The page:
Budding scientists could soon be stepping in to the shoes of forensic crime scene investigators or robotics engineers as part of a Kingston University scheme taking state-of-the-art mobile laboratories on the road to schools across London.
Kitted out with patient simulator robots, night vision goggles, 3D printers, forensic kits and virtual reality headsets, the University’s lab in a lorry project will see academics from the Faculty of Science, Engineering and Computing working with University outreach officers to introduce pupils to innovative science, technology, engineering and mathematics (STEM) activities.
The two mobile laboratories, which began visiting schools across the capital in September, also boast the latest immersive technologies, including interactive sensory floors, enabling children of all ages to take part in educational games and activities that bring the subjects to life.
Kingston University’s STEM outreach officer Dr Lisa Pritchard said: ‘The mobile labs are a great way of helping to get more children interested in STEM subjects and introducing them to the idea of going on to university from a younger age
‘We want to make these activities fun and exciting, so that young people get bitten by the science bug early and start thinking about what they want to do after they leave school.’
The project is part of a £6.8m Kingston University scheme to deliver cutting-edge new science and technology facilities. Its Faculty of Science, Engineering and Computing secured £1.9m of Government funding from the Higher Education Funding Council for England (HEFCE) towards the project, which has also seen the creation of two new laboratories for students and an outreach centre at the Penrhyn Road campus that will be available for local schools and community groups to use.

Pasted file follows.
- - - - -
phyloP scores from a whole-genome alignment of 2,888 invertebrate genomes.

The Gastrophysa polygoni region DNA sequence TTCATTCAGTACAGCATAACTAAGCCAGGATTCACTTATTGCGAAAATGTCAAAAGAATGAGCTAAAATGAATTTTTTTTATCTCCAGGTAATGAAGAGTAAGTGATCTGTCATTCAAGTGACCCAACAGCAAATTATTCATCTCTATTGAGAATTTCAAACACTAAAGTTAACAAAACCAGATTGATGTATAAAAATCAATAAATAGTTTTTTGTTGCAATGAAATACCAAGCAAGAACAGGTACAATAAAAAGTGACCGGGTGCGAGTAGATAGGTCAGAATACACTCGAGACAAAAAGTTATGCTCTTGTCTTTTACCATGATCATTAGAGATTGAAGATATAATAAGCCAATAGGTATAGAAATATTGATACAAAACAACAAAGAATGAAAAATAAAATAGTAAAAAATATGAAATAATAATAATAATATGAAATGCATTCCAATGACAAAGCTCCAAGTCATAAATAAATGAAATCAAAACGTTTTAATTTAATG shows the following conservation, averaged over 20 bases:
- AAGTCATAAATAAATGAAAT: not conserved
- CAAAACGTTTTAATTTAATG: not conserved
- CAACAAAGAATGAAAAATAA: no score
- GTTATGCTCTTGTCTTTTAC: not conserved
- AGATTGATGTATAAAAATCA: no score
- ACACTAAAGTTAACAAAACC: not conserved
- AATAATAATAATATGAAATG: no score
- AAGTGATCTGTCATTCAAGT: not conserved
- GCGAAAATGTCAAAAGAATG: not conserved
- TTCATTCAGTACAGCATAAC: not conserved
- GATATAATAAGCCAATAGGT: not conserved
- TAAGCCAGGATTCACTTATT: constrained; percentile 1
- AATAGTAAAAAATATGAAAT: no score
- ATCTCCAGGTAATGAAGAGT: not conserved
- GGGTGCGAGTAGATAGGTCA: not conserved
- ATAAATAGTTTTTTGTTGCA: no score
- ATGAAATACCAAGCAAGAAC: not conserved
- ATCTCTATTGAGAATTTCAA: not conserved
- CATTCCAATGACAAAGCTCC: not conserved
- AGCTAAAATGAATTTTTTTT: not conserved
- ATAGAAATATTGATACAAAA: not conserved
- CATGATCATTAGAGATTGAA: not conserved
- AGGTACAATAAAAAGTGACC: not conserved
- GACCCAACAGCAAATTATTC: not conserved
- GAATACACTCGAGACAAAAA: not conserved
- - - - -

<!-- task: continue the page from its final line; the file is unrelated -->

During a pilot session of the lab in the lorry scheme at Teddington School in south west London earlier this year, students donned lab coats to carry out a scientific analysis of a crime scene. Working in groups, they collected evidence and used specialist equipment to analyse fingerprints, ink and clothing fibres to identify a potential match with one of three suspects.
Thandi Banda, STEM coordinator at Teddington School, said: “Activities like this really help children see three steps ahead and begin to think about where they could be in the future,” she explained. “Taking them outside the four walls of the classroom encourages them to tap into their creative side and demonstrates that STEM careers can be fun and innovative.’
Among the students who took part in the session was year eight pupil Joe Richman, 12, who said: ‘I’ve never had my own lab coat or done anything like this before, it made me really appreciate what interesting work scientists do,’ he said.
Vice Dean of the Faculty of Science Engineering and Computing Dr Lucy Jones said: ‘Schools don’t always have access to the kind of professional-grade scientific equipment we have at Kingston University, but through this project we can bring some of our fantastic facilities to them with these incredibly flexible and interactive mobile laboratories.
‘The lab in a lorry allows us to make a real impact on STEM learning and approach outreach and community work in a novel way.’